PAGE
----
What exactly is the purpose of this blog, Colin? To talk about relevant developments in the law and the cases on which you work, or to fuel Rabia Chaudry's sophomoric vendetta against every cop and prosecutor who worked on her poor friend Adnan's case? If this Court of Special Appeals opinion did not involve the appellate prosecutor from the Syed case, would you have thought it worthy of commentary?

Posted by: Sam | Dec 6, 2017 2:12:06 PM

Sam: On the blog, I do a combination of posts about evidentiary issues, criminal justice issues, and the cases we cover on the podcast. For example, on the current front page of the blog, I have posts on evidentiary issues, a series of posts on the criminal justice issues in the Cyntoia Brown case, and posts on the Jamar Huggins and Adnan Syed case. Thiru Vignarajah is the current attorney representing the State in the Adnan Syed appeal, so I did this most recent post about convictions in a case he prosecuted being overturned. This is information that I think readers/listeners will find interesting given the issues that many have had with how he has handled the appeal in Adnan’s case.

Posted by: Colin Miller | Dec 6, 2017 4:44:51 PM

Those of us who follow Colin's writings and the work of the Undisclosed podcast team are very interested in the cases covered in the blog, as well as similar cases and decisions. If you do not appreciate Colin's blog and all he covers, you can simply unsubscribe or not read specific posts. It is clear from Sam's tone that he/she is of the mindset "Adnan is guilty". Colin was blogging well before he became involved in Adnan's case. He doesn't need to fuel anything, instead he provides clarity to those of us who are intersted. Thank you Colin!

Posted by: Peggy Oakes | Dec 7, 2017 6:06:28 AM

I agree with Peggy: I was very interested in the subject of this post. Sam sounds like someone who shouldn’t spend so much time finding reasons to be angry because “people on the internet.... are WRONG! Must. Do. Something. If. Only. I. Was. Clever...”

I knew a Seamus back in the day with the exact same issue.

Posted by: Paul | Dec 7, 2017 2:06:48 PM

Sam: If you slide over to Mr. Miller's twitter account, pegged as the first item is an announcement that he's finished an early draft of a paper to be submitted (I suppose) to a law review with the working title: "Plea Agreements as Constitutional Contracts." Mr. Miller then (courageously in my opinion) invites comments on this draft (which, I confess, I have not read). What is the subject of of this blog post?: Issues arising from plea bargains, especially in the context of appeals processes. This is where "Evidence Profs" live, Sam.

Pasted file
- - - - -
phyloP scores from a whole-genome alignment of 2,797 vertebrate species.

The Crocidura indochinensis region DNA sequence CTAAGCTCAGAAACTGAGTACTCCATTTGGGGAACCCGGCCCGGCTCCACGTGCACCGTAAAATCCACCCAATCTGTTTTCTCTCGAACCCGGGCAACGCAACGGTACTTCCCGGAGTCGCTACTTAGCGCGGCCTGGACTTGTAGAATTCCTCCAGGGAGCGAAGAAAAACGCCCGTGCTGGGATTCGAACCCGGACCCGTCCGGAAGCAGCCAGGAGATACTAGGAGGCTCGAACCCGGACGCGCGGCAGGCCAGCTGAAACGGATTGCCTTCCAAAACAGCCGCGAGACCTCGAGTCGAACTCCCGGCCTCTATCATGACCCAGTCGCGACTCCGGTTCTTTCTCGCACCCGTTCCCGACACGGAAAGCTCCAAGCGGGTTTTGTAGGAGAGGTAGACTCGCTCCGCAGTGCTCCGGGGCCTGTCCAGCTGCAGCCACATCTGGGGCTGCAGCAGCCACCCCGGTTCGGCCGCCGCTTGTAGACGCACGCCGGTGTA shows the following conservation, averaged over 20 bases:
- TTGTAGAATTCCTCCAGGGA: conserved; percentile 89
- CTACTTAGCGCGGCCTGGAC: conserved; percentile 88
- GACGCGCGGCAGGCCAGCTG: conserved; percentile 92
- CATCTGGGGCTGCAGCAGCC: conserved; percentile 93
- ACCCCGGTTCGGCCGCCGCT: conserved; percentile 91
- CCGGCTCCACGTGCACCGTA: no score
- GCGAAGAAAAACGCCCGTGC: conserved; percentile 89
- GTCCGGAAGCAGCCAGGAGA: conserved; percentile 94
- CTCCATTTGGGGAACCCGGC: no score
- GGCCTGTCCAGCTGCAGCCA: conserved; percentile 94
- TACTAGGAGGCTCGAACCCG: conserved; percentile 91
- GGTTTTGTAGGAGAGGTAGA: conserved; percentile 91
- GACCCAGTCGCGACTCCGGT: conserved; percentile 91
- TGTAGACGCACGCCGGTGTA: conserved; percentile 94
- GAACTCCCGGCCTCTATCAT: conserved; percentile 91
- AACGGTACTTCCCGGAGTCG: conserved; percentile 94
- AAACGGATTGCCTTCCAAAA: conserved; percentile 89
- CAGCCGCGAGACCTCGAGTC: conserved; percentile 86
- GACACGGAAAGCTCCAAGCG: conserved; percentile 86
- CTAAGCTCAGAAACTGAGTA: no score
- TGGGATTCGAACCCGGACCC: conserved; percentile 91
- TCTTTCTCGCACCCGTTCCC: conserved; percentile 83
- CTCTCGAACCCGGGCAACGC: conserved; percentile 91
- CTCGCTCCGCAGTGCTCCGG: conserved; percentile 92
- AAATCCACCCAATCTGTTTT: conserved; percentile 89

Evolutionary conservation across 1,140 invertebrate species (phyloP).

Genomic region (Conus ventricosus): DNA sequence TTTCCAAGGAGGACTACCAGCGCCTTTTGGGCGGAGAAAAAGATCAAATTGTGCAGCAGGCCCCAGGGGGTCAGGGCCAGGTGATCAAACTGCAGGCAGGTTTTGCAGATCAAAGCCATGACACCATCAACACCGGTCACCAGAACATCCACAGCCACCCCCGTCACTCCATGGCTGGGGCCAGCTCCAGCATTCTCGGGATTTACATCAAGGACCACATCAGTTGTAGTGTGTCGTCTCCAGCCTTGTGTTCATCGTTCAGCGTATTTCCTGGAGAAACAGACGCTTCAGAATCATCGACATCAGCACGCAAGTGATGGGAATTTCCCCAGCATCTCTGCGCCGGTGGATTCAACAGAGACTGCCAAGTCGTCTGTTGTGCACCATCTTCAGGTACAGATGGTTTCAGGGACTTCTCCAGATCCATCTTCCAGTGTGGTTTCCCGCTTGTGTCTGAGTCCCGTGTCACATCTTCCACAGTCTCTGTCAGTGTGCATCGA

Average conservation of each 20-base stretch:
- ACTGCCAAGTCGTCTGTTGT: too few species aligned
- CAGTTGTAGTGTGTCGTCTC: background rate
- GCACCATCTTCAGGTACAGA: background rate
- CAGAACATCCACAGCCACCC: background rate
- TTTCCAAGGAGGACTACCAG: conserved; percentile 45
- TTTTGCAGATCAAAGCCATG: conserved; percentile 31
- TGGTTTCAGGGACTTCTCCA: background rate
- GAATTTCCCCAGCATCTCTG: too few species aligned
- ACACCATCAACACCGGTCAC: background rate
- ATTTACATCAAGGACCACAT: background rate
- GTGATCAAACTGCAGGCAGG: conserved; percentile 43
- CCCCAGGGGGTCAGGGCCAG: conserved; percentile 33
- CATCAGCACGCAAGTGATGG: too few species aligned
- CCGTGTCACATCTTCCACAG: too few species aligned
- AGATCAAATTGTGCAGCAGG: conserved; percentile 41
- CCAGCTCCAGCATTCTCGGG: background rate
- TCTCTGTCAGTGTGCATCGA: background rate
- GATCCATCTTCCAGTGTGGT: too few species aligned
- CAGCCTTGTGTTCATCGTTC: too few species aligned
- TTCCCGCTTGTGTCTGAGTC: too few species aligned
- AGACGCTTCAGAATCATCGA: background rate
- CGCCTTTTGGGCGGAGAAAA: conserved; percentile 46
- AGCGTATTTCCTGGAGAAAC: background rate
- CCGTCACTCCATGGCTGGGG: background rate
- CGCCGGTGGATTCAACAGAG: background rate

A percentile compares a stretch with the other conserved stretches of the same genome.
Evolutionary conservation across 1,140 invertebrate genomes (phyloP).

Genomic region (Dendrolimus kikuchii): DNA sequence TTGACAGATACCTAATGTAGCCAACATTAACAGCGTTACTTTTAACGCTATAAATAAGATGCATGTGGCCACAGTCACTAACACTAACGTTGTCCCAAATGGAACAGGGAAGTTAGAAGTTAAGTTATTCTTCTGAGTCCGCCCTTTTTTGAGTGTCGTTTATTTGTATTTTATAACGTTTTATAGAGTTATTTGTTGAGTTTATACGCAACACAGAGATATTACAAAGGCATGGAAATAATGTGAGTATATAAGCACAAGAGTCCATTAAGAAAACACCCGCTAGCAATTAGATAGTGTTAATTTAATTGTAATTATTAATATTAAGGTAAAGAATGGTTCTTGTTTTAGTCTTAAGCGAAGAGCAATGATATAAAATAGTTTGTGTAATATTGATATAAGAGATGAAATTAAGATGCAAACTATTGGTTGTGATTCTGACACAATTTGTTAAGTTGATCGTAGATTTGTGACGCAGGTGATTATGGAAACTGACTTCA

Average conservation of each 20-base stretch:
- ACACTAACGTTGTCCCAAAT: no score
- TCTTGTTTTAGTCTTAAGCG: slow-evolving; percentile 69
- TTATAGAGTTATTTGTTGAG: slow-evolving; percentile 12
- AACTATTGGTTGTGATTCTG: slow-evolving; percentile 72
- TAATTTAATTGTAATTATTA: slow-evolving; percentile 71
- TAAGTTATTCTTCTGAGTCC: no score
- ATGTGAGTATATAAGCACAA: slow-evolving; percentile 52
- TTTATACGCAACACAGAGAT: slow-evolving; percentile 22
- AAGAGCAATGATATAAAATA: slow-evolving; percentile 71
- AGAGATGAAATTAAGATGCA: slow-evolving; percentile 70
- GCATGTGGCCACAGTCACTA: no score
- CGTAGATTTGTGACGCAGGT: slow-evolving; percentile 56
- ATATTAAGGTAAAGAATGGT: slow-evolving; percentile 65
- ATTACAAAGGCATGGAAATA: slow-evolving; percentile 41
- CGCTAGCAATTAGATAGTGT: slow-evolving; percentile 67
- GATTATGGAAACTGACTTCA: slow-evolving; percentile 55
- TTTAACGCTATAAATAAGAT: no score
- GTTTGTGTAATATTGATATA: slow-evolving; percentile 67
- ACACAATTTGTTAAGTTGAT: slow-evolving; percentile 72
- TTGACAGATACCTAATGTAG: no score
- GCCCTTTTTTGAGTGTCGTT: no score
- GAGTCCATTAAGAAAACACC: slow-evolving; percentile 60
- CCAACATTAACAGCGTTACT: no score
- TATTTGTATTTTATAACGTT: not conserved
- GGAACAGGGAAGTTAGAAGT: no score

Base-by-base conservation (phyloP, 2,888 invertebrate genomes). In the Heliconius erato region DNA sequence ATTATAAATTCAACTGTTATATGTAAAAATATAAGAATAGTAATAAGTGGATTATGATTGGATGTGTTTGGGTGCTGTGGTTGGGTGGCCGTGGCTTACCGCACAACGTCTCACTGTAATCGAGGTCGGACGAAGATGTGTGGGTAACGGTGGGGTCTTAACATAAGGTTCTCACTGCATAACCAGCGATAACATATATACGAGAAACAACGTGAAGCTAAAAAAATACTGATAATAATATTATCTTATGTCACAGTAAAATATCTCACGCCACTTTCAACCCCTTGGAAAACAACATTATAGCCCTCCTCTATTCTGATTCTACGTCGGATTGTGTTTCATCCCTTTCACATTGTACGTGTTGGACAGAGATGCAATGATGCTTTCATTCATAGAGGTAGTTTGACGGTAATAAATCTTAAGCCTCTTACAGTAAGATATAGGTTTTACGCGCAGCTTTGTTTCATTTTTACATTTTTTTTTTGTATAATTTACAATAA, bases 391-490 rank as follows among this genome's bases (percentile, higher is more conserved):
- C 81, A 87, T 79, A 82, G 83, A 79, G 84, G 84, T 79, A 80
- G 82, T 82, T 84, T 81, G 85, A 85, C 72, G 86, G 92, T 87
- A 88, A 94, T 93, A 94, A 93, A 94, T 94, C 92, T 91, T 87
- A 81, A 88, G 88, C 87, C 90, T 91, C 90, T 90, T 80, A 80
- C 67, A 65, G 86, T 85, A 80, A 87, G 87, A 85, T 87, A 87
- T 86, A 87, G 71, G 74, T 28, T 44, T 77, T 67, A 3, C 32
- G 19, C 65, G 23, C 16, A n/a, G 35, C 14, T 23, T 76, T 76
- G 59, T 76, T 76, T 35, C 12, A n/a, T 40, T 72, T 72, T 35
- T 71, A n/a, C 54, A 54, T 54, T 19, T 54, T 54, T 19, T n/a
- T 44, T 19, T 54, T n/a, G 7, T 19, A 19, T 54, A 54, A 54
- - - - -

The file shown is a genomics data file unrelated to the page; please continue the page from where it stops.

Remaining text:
To the point of your ad hominem attacks on Rabia (her "sophomoric vendetta against every cop and prosecutor who worked on her poor friend Adnan's case" well you really gotta provide examples ... evidence. I haven't seen her make any unearned attack on any (much less all) of the persons involved in Adnan's prosecution during this time period. Certainly not Thiru, who stands accused mainly of vindictively pursuing a very weak case for no apparent reason. He seems accused of incompetence more than any illegality or unethical behavior. Others may disagree, but you will not convince others her of your viewpont by a snide tone touting distracting innuendos as fact.

Posted by: Hal | Dec 7, 2017 3:40:12 PM

Mic drop Hal! Dang, I don’t think much more needs to be said, but I’ll just add that he likely cut his teeth in a forum where snide tone and ad hominem attacks are widely considered incontrovertible proof of being right: the SerialPodcastOrigins subreddit.

Posted by: Paul | Dec 7, 2017 8:28:52 PM

It might surprise you all to learn I have a fair bit of respect for Colin, both for his intellect and his composure when I’m criticizing him. I know full well, Hal, that Colin is a scholar who writes law review articles. I thought his medical Miranda piece from a couple years ago was pretty clever. https://papers.ssrn.com/sol3/papers.cfm?abstract_id=2574840

That’s why I think all of this is beneath him. His Undisclosed co-hosts are like 13-year-old girls with raging hormones, unable to carry on an adult conversation for long without resorting to petty personal insults. My acerbity on this blog, fairly uncharacteristic of my true nature, serves a purpose. It’s meant to remind Colin of the effect his cohorts’ language and behavior have on the lives of the very real people they so regularly and viciously attack. These are current and former public servants, many of them incapable of defending themselves on blogs, social media, or in the press. Whatever you think of their views of the evidence in this case or that, they are, by and large, trying in good faith to serve the public good. And Rabia, Susan, and Amelia would have you believe they’re one degree of moral separation from Heinrich Himmler.

I don’t think Colin gets it – that by lending legitimacy to the puerile invective of his co-hosts, he enables them to go farther and farther off the deep end, and to drag him with them.